On economic matters, the leaders praised the year-old Security and Prosperity Partnership of North America, a framework intended to make trade more efficient. They agreed to establish a joint council of business leaders to seek ways for their countries to compete with other major trading communities and countries.

Citing competition from China and India, Bush said, "We face prosperity challenges from abroad like never before."

The three leaders also agreed to cooperate in campaigns to protect North America from bird flu, which has not yet been detected on the continent.

Even as they addressed their differences Thursday and Friday, the leaders went out of their way to ease the political difficulties the issues bring one another at home.

Bush said Harper, who has led a minority Conservative government for two months, had "made an emphatic case" about a long-running trade dispute over Canadian softwood lumber.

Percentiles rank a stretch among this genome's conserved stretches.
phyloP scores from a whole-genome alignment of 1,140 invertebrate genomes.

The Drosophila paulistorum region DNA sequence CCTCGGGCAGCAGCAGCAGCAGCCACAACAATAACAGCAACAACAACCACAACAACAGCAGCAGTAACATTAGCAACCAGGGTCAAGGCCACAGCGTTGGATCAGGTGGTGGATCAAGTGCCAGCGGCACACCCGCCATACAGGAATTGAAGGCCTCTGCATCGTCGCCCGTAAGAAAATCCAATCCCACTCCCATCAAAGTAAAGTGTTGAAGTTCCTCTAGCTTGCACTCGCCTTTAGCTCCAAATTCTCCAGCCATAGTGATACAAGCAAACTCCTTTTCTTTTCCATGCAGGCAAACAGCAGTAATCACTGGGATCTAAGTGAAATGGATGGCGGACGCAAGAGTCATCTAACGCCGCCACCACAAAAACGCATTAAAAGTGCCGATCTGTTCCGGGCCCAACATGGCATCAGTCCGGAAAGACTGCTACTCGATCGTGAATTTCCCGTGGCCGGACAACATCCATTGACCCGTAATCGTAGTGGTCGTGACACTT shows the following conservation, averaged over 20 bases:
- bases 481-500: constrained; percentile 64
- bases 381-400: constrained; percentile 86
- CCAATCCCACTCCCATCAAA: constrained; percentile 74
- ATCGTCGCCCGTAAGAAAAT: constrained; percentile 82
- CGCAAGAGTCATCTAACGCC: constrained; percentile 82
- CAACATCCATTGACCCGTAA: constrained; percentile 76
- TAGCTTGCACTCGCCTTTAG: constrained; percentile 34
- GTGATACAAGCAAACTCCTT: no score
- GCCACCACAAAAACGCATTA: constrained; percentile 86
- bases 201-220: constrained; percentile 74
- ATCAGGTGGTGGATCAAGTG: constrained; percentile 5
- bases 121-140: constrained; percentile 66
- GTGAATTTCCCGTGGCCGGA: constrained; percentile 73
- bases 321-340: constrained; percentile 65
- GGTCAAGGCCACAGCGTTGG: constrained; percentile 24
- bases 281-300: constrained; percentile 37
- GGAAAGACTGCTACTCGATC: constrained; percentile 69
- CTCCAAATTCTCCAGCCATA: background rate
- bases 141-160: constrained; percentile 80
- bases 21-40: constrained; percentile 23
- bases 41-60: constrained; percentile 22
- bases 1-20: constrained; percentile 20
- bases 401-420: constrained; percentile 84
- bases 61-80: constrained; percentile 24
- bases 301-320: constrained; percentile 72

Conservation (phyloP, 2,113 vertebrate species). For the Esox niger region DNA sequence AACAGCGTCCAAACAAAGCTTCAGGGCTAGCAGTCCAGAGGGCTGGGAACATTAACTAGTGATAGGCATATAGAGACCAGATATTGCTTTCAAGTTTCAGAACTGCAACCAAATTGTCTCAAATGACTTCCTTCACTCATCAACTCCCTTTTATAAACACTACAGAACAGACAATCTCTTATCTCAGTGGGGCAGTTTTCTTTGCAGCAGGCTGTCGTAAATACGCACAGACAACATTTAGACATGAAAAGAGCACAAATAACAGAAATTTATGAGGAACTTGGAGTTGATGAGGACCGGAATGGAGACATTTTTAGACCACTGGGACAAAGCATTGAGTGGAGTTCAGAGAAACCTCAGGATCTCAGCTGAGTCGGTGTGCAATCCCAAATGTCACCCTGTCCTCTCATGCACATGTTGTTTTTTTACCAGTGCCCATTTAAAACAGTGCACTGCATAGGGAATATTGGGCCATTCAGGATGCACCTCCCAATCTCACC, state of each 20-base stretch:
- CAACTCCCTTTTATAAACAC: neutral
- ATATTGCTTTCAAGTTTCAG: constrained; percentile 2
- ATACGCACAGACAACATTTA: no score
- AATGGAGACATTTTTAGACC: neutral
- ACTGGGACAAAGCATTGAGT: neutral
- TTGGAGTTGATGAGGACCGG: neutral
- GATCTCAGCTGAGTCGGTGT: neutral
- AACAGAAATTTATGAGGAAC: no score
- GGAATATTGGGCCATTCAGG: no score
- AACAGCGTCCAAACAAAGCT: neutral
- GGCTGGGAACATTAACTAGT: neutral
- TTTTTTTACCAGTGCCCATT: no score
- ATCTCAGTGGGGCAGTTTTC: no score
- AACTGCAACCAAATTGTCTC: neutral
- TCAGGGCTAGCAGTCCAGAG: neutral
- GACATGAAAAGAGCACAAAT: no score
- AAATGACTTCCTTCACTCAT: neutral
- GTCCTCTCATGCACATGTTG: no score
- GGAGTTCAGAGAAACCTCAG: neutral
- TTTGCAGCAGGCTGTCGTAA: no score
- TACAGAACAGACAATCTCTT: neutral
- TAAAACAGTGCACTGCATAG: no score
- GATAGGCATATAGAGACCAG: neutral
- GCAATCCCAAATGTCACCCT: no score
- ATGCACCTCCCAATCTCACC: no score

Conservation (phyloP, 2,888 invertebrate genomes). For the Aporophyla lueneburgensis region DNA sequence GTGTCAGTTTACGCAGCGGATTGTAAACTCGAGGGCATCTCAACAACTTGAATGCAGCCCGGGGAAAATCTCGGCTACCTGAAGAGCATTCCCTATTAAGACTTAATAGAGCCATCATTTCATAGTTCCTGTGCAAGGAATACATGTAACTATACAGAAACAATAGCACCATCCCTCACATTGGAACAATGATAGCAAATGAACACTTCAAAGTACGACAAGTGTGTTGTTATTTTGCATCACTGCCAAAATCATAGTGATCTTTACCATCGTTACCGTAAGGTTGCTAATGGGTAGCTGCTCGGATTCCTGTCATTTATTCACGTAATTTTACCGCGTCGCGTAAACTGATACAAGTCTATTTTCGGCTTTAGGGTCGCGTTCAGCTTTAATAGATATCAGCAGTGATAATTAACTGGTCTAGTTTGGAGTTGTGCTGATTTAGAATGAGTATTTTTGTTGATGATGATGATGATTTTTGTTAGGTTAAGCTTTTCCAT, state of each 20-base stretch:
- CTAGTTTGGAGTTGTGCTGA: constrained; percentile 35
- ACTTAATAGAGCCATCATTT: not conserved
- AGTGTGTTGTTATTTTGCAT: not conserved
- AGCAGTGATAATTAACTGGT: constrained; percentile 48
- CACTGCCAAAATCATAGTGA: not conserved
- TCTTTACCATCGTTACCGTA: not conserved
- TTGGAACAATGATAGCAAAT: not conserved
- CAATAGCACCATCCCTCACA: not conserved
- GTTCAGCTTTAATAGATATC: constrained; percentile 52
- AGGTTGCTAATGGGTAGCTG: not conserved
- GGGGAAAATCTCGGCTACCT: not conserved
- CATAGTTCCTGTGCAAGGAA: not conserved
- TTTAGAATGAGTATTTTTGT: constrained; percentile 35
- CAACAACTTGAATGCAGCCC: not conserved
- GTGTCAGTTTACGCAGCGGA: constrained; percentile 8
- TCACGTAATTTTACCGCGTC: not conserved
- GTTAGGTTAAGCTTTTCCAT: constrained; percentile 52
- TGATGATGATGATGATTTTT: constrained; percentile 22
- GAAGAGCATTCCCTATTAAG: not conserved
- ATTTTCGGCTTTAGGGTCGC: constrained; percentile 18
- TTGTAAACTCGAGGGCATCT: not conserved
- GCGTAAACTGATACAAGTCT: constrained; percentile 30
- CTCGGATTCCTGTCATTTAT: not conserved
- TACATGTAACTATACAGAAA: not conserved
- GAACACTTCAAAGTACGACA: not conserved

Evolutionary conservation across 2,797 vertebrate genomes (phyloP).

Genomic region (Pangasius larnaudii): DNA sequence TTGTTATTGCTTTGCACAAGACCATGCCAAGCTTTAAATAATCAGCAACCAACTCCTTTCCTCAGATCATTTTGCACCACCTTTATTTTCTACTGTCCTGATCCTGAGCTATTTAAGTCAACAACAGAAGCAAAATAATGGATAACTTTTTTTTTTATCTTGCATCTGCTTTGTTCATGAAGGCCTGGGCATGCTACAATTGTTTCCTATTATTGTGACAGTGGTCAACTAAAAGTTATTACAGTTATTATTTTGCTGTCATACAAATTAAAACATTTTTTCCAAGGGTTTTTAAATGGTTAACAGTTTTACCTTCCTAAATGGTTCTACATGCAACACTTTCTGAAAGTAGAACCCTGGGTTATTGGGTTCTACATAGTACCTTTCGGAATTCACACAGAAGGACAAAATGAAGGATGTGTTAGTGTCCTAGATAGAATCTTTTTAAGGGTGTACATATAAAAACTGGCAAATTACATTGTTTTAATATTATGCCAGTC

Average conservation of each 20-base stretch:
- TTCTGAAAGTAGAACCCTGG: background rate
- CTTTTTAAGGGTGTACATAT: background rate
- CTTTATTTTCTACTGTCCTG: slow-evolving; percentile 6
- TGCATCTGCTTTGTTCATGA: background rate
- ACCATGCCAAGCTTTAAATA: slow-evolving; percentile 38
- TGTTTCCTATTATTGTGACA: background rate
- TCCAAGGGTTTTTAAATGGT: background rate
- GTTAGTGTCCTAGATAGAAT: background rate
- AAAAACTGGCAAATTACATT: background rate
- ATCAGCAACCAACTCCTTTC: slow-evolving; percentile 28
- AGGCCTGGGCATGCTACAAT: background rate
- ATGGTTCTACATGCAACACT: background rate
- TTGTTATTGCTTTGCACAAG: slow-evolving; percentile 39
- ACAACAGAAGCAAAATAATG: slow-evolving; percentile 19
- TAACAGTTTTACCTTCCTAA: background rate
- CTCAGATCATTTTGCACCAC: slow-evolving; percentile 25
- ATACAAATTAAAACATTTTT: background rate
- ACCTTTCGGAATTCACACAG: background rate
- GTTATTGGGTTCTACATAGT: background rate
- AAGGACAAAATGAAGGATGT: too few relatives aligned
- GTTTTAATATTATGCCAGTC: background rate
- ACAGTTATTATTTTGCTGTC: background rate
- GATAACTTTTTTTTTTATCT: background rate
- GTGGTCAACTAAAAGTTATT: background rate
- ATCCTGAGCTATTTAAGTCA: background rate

"I appreciate his steely resolve to get something done," Bush said after the meeting Thursday, offering a remark that can only help the Canadian prime minister make the case to constituents skeptical of U.S. ties that he had stood up for a national industry.

Similarly, Bush said Friday that Harper had expressed concern about the U.S. law, to take effect in 2008, requiring anyone entering the U.S. to hold a passport or other tamper-resistant identification. Border communities fear that the law will sharply curtail cross-border traffic, on which local merchants rely. Currently, driver's licenses often suffice.